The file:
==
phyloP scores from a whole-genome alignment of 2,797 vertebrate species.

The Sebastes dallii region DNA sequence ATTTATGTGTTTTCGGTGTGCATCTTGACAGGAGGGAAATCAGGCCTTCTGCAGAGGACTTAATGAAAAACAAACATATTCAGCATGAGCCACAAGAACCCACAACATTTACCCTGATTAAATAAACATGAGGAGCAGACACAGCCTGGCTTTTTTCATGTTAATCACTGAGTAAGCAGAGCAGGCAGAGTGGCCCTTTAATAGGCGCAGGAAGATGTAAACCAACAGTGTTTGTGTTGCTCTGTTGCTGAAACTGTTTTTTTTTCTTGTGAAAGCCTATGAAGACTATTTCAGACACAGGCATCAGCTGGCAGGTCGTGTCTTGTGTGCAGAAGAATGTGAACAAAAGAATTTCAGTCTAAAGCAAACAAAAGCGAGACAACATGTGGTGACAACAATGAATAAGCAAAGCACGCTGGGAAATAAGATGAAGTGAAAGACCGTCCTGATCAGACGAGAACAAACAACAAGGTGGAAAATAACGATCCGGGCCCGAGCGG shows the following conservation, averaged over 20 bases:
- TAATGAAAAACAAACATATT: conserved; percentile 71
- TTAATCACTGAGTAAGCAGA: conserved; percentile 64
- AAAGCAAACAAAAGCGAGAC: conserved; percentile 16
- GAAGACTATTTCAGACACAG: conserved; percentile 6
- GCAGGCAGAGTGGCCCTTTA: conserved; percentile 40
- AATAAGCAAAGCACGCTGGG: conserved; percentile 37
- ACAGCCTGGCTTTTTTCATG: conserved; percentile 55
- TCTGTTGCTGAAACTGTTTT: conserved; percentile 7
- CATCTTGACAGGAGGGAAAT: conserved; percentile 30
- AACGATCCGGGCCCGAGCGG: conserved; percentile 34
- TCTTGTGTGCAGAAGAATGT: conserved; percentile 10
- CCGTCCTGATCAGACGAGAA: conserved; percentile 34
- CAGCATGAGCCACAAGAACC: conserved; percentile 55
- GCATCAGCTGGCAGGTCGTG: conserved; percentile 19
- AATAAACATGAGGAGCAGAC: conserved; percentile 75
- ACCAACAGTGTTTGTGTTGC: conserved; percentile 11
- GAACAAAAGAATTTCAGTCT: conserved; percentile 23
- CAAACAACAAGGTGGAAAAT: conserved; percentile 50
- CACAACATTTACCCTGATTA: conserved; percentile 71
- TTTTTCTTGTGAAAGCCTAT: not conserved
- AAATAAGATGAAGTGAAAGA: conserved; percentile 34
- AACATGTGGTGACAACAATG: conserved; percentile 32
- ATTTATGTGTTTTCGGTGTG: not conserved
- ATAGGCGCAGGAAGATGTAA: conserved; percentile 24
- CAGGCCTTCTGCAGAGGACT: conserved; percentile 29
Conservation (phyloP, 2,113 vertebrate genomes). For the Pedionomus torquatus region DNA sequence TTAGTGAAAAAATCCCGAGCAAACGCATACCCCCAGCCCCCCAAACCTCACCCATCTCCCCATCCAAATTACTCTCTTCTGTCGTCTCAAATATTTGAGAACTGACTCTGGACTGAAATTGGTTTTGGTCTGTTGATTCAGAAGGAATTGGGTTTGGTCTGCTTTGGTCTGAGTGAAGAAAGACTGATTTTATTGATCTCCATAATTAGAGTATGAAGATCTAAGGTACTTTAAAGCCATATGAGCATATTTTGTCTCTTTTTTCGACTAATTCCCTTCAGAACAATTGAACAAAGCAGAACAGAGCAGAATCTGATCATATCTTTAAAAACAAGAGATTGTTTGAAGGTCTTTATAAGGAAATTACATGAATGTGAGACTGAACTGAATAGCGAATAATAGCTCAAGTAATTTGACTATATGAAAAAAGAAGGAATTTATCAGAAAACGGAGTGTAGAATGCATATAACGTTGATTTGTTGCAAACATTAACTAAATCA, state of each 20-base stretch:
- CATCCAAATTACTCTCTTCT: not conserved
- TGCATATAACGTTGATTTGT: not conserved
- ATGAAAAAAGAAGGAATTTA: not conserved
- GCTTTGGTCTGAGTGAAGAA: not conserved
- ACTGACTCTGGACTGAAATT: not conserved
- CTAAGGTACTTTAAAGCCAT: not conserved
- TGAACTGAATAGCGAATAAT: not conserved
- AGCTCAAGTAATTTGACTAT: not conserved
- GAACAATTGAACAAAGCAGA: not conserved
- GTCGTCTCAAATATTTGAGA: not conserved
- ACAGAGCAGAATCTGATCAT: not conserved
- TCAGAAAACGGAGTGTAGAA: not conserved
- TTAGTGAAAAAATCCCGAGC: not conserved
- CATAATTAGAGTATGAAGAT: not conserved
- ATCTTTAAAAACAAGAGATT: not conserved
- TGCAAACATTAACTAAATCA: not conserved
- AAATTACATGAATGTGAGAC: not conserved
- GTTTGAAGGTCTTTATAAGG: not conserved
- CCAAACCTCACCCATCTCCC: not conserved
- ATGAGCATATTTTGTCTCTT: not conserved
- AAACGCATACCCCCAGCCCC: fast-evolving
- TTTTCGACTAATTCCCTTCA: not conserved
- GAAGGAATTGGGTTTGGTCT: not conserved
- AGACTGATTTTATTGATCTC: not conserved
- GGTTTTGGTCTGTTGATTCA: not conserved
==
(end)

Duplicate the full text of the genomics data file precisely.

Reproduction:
phyloP scores from a whole-genome alignment of 2,797 vertebrate species.

The Sebastes dallii region DNA sequence ATTTATGTGTTTTCGGTGTGCATCTTGACAGGAGGGAAATCAGGCCTTCTGCAGAGGACTTAATGAAAAACAAACATATTCAGCATGAGCCACAAGAACCCACAACATTTACCCTGATTAAATAAACATGAGGAGCAGACACAGCCTGGCTTTTTTCATGTTAATCACTGAGTAAGCAGAGCAGGCAGAGTGGCCCTTTAATAGGCGCAGGAAGATGTAAACCAACAGTGTTTGTGTTGCTCTGTTGCTGAAACTGTTTTTTTTTCTTGTGAAAGCCTATGAAGACTATTTCAGACACAGGCATCAGCTGGCAGGTCGTGTCTTGTGTGCAGAAGAATGTGAACAAAAGAATTTCAGTCTAAAGCAAACAAAAGCGAGACAACATGTGGTGACAACAATGAATAAGCAAAGCACGCTGGGAAATAAGATGAAGTGAAAGACCGTCCTGATCAGACGAGAACAAACAACAAGGTGGAAAATAACGATCCGGGCCCGAGCGG shows the following conservation, averaged over 20 bases:
- TAATGAAAAACAAACATATT: conserved; percentile 71
- TTAATCACTGAGTAAGCAGA: conserved; percentile 64
- AAAGCAAACAAAAGCGAGAC: conserved; percentile 16
- GAAGACTATTTCAGACACAG: conserved; percentile 6
- GCAGGCAGAGTGGCCCTTTA: conserved; percentile 40
- AATAAGCAAAGCACGCTGGG: conserved; percentile 37
- ACAGCCTGGCTTTTTTCATG: conserved; percentile 55
- TCTGTTGCTGAAACTGTTTT: conserved; percentile 7
- CATCTTGACAGGAGGGAAAT: conserved; percentile 30
- AACGATCCGGGCCCGAGCGG: conserved; percentile 34
- TCTTGTGTGCAGAAGAATGT: conserved; percentile 10
- CCGTCCTGATCAGACGAGAA: conserved; percentile 34
- CAGCATGAGCCACAAGAACC: conserved; percentile 55
- GCATCAGCTGGCAGGTCGTG: conserved; percentile 19
- AATAAACATGAGGAGCAGAC: conserved; percentile 75
- ACCAACAGTGTTTGTGTTGC: conserved; percentile 11
- GAACAAAAGAATTTCAGTCT: conserved; percentile 23
- CAAACAACAAGGTGGAAAAT: conserved; percentile 50
- CACAACATTTACCCTGATTA: conserved; percentile 71
- TTTTTCTTGTGAAAGCCTAT: not conserved
- AAATAAGATGAAGTGAAAGA: conserved; percentile 34
- AACATGTGGTGACAACAATG: conserved; percentile 32
- ATTTATGTGTTTTCGGTGTG: not conserved
- ATAGGCGCAGGAAGATGTAA: conserved; percentile 24
- CAGGCCTTCTGCAGAGGACT: conserved; percentile 29
Conservation (phyloP, 2,113 vertebrate genomes). For the Pedionomus torquatus region DNA sequence TTAGTGAAAAAATCCCGAGCAAACGCATACCCCCAGCCCCCCAAACCTCACCCATCTCCCCATCCAAATTACTCTCTTCTGTCGTCTCAAATATTTGAGAACTGACTCTGGACTGAAATTGGTTTTGGTCTGTTGATTCAGAAGGAATTGGGTTTGGTCTGCTTTGGTCTGAGTGAAGAAAGACTGATTTTATTGATCTCCATAATTAGAGTATGAAGATCTAAGGTACTTTAAAGCCATATGAGCATATTTTGTCTCTTTTTTCGACTAATTCCCTTCAGAACAATTGAACAAAGCAGAACAGAGCAGAATCTGATCATATCTTTAAAAACAAGAGATTGTTTGAAGGTCTTTATAAGGAAATTACATGAATGTGAGACTGAACTGAATAGCGAATAATAGCTCAAGTAATTTGACTATATGAAAAAAGAAGGAATTTATCAGAAAACGGAGTGTAGAATGCATATAACGTTGATTTGTTGCAAACATTAACTAAATCA, state of each 20-base stretch:
- CATCCAAATTACTCTCTTCT: not conserved
- TGCATATAACGTTGATTTGT: not conserved
- ATGAAAAAAGAAGGAATTTA: not conserved
- GCTTTGGTCTGAGTGAAGAA: not conserved
- ACTGACTCTGGACTGAAATT: not conserved
- CTAAGGTACTTTAAAGCCAT: not conserved
- TGAACTGAATAGCGAATAAT: not conserved
- AGCTCAAGTAATTTGACTAT: not conserved
- GAACAATTGAACAAAGCAGA: not conserved
- GTCGTCTCAAATATTTGAGA: not conserved
- ACAGAGCAGAATCTGATCAT: not conserved
- TCAGAAAACGGAGTGTAGAA: not conserved
- TTAGTGAAAAAATCCCGAGC: not conserved
- CATAATTAGAGTATGAAGAT: not conserved
- ATCTTTAAAAACAAGAGATT: not conserved
- TGCAAACATTAACTAAATCA: not conserved
- AAATTACATGAATGTGAGAC: not conserved
- GTTTGAAGGTCTTTATAAGG: not conserved
- CCAAACCTCACCCATCTCCC: not conserved
- ATGAGCATATTTTGTCTCTT: not conserved
- AAACGCATACCCCCAGCCCC: fast-evolving
- TTTTCGACTAATTCCCTTCA: not conserved
- GAAGGAATTGGGTTTGGTCT: not conserved
- AGACTGATTTTATTGATCTC: not conserved
- GGTTTTGGTCTGTTGATTCA: not conserved